By rejecting the larger food system and focusing on self-sufficiency, agroecology allows Puerto Ricans to reclaim the political and economy agency the U.S. denies them. The Organizatión sends brigades that deliver seeds for community members to plant. By stimulating local production, agroecology also reduces the carbon pollution emitted from ships transporting food to Puerto Rico, and moreover acts as a local carbon sink.
As the Atlantic Ocean incubates another hurricane season, the people of Puerto Rico are rebuilding their island in a way that not only enhances climate resilience, but also reclaims their political power. The island they are creating — one that is socially just, ecologically sustainable, and politically empowered — is an inspiring model for a just, sustainable future. One that is definitively not American-made.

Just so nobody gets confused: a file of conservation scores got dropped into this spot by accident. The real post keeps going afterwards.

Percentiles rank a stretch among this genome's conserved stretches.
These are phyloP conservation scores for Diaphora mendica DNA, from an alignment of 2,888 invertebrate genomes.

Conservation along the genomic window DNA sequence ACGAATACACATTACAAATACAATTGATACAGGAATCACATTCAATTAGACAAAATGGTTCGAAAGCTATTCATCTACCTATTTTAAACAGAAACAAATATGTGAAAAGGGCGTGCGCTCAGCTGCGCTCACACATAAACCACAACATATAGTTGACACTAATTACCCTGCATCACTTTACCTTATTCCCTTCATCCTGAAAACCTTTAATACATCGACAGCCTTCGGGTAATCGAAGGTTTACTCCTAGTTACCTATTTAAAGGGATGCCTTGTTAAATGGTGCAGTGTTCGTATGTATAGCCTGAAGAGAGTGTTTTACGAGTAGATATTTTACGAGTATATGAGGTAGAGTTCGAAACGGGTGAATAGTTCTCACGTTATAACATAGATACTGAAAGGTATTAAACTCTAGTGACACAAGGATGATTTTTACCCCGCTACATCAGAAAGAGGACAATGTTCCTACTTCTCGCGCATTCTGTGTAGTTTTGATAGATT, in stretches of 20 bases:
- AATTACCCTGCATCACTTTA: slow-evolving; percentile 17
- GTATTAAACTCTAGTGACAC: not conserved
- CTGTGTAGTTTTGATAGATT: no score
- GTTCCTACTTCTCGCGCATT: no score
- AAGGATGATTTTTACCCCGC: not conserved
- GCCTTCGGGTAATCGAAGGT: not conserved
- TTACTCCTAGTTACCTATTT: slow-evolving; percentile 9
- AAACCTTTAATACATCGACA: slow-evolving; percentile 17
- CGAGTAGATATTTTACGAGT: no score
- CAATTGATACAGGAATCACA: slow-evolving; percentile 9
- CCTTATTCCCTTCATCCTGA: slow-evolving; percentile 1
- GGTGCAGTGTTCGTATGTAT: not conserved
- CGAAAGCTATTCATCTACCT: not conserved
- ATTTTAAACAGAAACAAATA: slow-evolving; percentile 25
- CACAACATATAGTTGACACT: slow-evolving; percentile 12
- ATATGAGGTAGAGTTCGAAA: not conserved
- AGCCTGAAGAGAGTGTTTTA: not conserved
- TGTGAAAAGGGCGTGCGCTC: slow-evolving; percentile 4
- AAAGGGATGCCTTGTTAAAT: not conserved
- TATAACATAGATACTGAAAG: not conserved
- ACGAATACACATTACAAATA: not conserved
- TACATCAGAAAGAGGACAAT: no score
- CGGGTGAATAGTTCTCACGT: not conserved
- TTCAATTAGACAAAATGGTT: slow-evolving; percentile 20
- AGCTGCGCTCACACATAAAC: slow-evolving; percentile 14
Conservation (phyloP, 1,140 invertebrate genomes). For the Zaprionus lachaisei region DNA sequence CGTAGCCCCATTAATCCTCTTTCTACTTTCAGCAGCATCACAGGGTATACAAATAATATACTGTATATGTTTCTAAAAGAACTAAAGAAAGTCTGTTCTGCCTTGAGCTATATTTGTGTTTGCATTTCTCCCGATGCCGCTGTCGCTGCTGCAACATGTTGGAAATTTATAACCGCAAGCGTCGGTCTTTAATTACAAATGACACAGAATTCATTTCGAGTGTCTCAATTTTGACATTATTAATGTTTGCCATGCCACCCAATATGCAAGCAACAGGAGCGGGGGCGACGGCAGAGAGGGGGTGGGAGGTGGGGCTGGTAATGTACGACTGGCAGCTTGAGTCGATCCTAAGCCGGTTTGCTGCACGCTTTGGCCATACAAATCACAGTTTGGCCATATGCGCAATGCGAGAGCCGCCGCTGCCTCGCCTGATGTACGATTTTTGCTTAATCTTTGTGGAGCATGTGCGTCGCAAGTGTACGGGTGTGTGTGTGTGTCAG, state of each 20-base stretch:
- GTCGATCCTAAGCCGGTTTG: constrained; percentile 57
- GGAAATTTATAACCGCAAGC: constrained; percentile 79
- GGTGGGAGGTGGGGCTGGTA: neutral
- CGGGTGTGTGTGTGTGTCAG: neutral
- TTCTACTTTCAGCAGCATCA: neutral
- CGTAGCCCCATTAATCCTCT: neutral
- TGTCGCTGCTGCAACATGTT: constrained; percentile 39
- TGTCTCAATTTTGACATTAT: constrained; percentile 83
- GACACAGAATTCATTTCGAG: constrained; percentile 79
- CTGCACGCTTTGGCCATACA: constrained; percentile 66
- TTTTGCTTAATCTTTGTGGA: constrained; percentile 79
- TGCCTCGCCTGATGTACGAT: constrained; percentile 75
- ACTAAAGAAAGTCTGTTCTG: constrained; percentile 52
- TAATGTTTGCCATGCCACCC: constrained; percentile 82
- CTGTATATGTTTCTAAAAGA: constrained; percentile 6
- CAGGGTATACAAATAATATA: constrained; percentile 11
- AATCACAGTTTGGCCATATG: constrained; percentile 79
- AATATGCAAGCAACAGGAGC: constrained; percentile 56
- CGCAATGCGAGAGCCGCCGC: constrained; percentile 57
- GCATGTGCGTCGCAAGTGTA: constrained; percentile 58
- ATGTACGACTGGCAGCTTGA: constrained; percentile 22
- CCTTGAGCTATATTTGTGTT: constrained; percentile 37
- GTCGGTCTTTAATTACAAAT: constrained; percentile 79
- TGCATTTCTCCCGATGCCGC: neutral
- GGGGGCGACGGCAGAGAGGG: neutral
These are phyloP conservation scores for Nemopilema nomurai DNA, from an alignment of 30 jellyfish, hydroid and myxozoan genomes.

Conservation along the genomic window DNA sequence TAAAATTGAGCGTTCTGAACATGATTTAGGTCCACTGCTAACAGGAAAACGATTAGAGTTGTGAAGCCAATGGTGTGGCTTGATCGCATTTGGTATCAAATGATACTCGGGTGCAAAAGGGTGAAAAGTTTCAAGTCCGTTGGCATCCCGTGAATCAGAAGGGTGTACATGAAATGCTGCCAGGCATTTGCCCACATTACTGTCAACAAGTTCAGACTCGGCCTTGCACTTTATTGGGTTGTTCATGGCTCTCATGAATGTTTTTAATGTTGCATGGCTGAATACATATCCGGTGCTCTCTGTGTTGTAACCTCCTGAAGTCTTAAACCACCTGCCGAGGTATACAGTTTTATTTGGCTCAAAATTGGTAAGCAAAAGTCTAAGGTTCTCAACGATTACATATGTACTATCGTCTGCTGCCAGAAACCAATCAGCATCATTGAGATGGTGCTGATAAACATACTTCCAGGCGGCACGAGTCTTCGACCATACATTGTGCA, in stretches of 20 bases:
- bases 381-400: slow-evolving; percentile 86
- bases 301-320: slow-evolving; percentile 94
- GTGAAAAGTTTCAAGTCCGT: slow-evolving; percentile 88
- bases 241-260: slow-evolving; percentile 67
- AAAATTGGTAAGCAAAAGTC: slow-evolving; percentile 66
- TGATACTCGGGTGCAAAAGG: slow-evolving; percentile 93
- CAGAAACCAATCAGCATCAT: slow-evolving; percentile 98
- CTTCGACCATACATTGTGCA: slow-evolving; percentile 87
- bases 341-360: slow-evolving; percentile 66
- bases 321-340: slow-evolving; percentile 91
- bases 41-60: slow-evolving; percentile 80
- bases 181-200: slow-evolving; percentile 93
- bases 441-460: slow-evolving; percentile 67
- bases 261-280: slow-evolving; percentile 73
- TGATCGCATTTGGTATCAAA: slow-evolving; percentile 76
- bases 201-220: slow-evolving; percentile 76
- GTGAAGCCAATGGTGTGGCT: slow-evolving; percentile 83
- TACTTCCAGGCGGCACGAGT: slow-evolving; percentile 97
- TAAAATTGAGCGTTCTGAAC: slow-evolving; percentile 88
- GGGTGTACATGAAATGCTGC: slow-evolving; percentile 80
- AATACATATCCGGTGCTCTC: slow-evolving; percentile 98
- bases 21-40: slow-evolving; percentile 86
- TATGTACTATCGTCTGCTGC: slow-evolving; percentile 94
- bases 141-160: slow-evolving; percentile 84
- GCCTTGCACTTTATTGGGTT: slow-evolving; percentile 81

Top Photo | People gather in front of the Puerto Rico’s Capitol building to protest against Gov. Alejandro Garcia Padilla’s budget proposal for the next fiscal year in San Juan, Thursday, April 30, 2015. Legislators struck down a key part of a plan to overhaul the island’s tax system early Thursday, raising concerns about the U.S. territory’s economic future and its ability to pay off a heavy public debt. (AP Photo/Ricardo Arduengo)
Source | Foreign Policy in Focus